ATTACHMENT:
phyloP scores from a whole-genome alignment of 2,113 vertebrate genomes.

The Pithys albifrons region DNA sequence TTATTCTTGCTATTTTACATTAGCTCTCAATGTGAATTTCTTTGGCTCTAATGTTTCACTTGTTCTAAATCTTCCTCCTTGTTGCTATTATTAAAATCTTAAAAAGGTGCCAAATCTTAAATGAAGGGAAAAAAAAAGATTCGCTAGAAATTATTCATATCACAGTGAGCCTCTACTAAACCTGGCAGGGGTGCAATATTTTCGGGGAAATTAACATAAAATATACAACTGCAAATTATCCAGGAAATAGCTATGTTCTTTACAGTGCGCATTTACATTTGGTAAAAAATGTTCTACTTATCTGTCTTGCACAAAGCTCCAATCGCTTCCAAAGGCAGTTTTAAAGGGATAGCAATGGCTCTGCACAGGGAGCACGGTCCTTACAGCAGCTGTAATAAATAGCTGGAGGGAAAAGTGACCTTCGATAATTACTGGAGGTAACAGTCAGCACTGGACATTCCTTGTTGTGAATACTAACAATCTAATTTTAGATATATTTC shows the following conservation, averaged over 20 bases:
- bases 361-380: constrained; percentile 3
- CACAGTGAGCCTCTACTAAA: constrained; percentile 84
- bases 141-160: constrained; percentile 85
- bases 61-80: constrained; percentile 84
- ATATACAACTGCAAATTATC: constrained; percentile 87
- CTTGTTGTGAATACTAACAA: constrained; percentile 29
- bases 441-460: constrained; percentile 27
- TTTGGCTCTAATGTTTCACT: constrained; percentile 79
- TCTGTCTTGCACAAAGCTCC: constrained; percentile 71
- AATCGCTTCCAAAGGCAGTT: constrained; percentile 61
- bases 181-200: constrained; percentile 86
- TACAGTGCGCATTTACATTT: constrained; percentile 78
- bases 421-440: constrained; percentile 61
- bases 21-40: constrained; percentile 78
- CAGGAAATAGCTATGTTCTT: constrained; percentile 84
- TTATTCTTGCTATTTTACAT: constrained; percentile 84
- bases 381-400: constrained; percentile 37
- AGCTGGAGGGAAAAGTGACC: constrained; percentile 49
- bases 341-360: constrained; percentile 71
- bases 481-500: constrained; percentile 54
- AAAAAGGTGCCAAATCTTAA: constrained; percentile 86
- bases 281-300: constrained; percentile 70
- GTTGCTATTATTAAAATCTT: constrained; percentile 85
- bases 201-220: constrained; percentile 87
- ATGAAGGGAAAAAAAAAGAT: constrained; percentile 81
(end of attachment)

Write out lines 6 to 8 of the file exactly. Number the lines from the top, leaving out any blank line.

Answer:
- bases 61-80: constrained; percentile 84
- ATATACAACTGCAAATTATC: constrained; percentile 87
- CTTGTTGTGAATACTAACAA: constrained; percentile 29